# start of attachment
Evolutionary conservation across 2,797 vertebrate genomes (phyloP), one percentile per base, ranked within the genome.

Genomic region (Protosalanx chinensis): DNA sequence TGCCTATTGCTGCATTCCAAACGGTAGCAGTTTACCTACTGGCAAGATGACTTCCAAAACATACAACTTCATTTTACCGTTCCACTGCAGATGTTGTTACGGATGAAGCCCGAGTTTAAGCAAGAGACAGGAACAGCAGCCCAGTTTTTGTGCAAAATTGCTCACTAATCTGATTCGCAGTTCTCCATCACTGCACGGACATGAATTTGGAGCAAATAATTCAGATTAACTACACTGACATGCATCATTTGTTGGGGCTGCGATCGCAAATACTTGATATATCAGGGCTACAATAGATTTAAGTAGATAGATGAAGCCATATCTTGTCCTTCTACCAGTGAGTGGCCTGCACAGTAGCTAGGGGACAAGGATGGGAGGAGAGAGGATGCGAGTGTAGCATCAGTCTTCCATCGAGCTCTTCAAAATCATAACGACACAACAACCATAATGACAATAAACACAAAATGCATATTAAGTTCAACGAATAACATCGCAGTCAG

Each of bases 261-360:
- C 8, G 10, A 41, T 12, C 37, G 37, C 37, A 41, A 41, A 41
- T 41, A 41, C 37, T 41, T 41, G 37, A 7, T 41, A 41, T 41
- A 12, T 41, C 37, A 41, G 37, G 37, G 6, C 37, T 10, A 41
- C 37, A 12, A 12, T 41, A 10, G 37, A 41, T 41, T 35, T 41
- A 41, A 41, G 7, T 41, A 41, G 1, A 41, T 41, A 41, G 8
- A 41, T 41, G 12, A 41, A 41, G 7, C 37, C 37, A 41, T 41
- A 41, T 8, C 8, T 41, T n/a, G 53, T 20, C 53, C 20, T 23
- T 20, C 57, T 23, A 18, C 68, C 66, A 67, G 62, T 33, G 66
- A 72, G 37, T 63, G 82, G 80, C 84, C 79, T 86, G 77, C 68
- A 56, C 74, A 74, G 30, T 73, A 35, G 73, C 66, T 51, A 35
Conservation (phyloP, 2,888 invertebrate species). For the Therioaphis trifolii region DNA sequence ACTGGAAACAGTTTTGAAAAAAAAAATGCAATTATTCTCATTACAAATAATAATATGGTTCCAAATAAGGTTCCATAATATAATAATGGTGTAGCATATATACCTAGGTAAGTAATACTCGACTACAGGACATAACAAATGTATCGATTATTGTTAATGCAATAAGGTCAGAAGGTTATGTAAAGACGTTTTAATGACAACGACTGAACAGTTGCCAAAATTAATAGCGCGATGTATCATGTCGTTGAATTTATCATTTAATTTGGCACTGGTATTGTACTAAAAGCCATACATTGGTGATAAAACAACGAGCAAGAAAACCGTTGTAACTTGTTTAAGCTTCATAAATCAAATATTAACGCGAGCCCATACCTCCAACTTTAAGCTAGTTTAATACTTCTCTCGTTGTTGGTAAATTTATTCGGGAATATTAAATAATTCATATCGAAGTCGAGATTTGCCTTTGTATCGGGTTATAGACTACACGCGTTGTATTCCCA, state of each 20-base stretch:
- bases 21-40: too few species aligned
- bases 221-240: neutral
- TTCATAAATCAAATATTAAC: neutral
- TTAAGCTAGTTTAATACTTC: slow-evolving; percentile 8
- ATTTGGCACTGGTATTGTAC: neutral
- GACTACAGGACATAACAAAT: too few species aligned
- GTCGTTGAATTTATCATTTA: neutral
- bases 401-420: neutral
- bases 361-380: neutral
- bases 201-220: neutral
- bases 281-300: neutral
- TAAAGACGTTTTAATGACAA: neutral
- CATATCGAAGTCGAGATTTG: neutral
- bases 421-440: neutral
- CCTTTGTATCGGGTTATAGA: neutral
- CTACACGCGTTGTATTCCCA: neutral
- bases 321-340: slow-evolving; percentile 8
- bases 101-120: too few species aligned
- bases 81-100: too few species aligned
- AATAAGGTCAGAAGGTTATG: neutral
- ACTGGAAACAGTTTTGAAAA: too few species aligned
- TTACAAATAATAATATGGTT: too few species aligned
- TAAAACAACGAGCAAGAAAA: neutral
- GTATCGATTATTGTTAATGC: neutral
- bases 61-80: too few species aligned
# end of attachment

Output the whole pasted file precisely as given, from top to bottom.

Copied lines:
Evolutionary conservation across 2,797 vertebrate genomes (phyloP), one percentile per base, ranked within the genome.

Genomic region (Protosalanx chinensis): DNA sequence TGCCTATTGCTGCATTCCAAACGGTAGCAGTTTACCTACTGGCAAGATGACTTCCAAAACATACAACTTCATTTTACCGTTCCACTGCAGATGTTGTTACGGATGAAGCCCGAGTTTAAGCAAGAGACAGGAACAGCAGCCCAGTTTTTGTGCAAAATTGCTCACTAATCTGATTCGCAGTTCTCCATCACTGCACGGACATGAATTTGGAGCAAATAATTCAGATTAACTACACTGACATGCATCATTTGTTGGGGCTGCGATCGCAAATACTTGATATATCAGGGCTACAATAGATTTAAGTAGATAGATGAAGCCATATCTTGTCCTTCTACCAGTGAGTGGCCTGCACAGTAGCTAGGGGACAAGGATGGGAGGAGAGAGGATGCGAGTGTAGCATCAGTCTTCCATCGAGCTCTTCAAAATCATAACGACACAACAACCATAATGACAATAAACACAAAATGCATATTAAGTTCAACGAATAACATCGCAGTCAG

Each of bases 261-360:
- C 8, G 10, A 41, T 12, C 37, G 37, C 37, A 41, A 41, A 41
- T 41, A 41, C 37, T 41, T 41, G 37, A 7, T 41, A 41, T 41
- A 12, T 41, C 37, A 41, G 37, G 37, G 6, C 37, T 10, A 41
- C 37, A 12, A 12, T 41, A 10, G 37, A 41, T 41, T 35, T 41
- A 41, A 41, G 7, T 41, A 41, G 1, A 41, T 41, A 41, G 8
- A 41, T 41, G 12, A 41, A 41, G 7, C 37, C 37, A 41, T 41
- A 41, T 8, C 8, T 41, T n/a, G 53, T 20, C 53, C 20, T 23
- T 20, C 57, T 23, A 18, C 68, C 66, A 67, G 62, T 33, G 66
- A 72, G 37, T 63, G 82, G 80, C 84, C 79, T 86, G 77, C 68
- A 56, C 74, A 74, G 30, T 73, A 35, G 73, C 66, T 51, A 35
Conservation (phyloP, 2,888 invertebrate species). For the Therioaphis trifolii region DNA sequence ACTGGAAACAGTTTTGAAAAAAAAAATGCAATTATTCTCATTACAAATAATAATATGGTTCCAAATAAGGTTCCATAATATAATAATGGTGTAGCATATATACCTAGGTAAGTAATACTCGACTACAGGACATAACAAATGTATCGATTATTGTTAATGCAATAAGGTCAGAAGGTTATGTAAAGACGTTTTAATGACAACGACTGAACAGTTGCCAAAATTAATAGCGCGATGTATCATGTCGTTGAATTTATCATTTAATTTGGCACTGGTATTGTACTAAAAGCCATACATTGGTGATAAAACAACGAGCAAGAAAACCGTTGTAACTTGTTTAAGCTTCATAAATCAAATATTAACGCGAGCCCATACCTCCAACTTTAAGCTAGTTTAATACTTCTCTCGTTGTTGGTAAATTTATTCGGGAATATTAAATAATTCATATCGAAGTCGAGATTTGCCTTTGTATCGGGTTATAGACTACACGCGTTGTATTCCCA, state of each 20-base stretch:
- bases 21-40: too few species aligned
- bases 221-240: neutral
- TTCATAAATCAAATATTAAC: neutral
- TTAAGCTAGTTTAATACTTC: slow-evolving; percentile 8
- ATTTGGCACTGGTATTGTAC: neutral
- GACTACAGGACATAACAAAT: too few species aligned
- GTCGTTGAATTTATCATTTA: neutral
- bases 401-420: neutral
- bases 361-380: neutral
- bases 201-220: neutral
- bases 281-300: neutral
- TAAAGACGTTTTAATGACAA: neutral
- CATATCGAAGTCGAGATTTG: neutral
- bases 421-440: neutral
- CCTTTGTATCGGGTTATAGA: neutral
- CTACACGCGTTGTATTCCCA: neutral
- bases 321-340: slow-evolving; percentile 8
- bases 101-120: too few species aligned
- bases 81-100: too few species aligned
- AATAAGGTCAGAAGGTTATG: neutral
- ACTGGAAACAGTTTTGAAAA: too few species aligned
- TTACAAATAATAATATGGTT: too few species aligned
- TAAAACAACGAGCAAGAAAA: neutral
- GTATCGATTATTGTTAATGC: neutral
- bases 61-80: too few species aligned